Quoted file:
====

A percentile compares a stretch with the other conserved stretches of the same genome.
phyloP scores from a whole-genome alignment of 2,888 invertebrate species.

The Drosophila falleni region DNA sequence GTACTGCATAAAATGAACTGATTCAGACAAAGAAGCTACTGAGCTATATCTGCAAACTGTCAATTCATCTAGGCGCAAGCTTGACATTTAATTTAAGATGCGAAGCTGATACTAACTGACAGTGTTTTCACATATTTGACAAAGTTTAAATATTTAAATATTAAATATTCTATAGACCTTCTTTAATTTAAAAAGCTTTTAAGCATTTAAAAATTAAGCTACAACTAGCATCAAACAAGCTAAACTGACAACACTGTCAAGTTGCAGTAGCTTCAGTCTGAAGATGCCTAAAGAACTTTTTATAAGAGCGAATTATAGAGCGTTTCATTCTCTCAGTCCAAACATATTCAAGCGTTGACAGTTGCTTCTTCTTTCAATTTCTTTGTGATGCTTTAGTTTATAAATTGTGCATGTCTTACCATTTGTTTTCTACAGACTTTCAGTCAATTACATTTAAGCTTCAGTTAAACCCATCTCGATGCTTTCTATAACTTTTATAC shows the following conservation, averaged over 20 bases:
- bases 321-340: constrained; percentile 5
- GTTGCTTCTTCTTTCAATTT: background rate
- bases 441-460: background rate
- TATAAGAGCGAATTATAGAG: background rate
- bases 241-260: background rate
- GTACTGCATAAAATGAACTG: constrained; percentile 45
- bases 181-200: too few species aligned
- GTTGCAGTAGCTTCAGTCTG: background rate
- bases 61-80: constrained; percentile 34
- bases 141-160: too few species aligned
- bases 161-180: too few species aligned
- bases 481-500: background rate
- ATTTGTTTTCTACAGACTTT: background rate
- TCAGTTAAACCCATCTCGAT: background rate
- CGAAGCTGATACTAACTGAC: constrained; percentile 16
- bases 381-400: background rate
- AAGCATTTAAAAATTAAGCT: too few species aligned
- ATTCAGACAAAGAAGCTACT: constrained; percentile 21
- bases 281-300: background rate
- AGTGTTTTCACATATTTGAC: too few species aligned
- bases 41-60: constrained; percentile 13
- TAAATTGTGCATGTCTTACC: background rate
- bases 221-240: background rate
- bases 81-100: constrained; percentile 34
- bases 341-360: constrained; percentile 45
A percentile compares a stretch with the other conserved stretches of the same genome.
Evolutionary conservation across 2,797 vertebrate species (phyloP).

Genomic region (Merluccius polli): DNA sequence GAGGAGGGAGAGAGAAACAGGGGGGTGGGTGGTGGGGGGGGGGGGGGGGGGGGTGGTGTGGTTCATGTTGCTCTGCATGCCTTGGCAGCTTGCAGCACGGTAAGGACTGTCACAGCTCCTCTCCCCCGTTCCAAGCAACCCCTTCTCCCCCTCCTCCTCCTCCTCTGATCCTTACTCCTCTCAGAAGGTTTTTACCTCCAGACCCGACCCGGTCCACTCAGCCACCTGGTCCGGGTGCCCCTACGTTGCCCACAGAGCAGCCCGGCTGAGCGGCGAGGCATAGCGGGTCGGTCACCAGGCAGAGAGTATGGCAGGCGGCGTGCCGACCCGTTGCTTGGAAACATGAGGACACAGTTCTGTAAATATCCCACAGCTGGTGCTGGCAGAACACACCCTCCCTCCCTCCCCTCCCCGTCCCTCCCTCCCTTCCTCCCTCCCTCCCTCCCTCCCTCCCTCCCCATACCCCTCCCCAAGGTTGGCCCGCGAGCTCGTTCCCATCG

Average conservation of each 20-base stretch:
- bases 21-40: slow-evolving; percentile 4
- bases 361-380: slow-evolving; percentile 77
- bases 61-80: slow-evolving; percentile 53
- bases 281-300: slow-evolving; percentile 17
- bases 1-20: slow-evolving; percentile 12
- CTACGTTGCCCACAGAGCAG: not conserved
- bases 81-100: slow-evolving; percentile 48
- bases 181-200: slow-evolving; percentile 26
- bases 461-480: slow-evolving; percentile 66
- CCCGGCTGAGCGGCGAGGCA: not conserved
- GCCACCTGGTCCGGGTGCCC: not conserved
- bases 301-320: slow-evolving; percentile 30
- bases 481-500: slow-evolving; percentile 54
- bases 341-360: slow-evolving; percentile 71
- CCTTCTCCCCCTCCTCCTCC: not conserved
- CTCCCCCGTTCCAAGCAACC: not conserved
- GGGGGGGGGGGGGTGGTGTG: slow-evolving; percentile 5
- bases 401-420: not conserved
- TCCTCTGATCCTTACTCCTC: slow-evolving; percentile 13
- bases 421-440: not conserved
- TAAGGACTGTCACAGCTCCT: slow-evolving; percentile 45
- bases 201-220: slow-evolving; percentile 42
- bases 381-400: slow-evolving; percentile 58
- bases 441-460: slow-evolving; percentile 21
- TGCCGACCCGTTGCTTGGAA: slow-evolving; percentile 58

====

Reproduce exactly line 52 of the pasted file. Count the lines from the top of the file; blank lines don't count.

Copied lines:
- bases 421-440: not conserved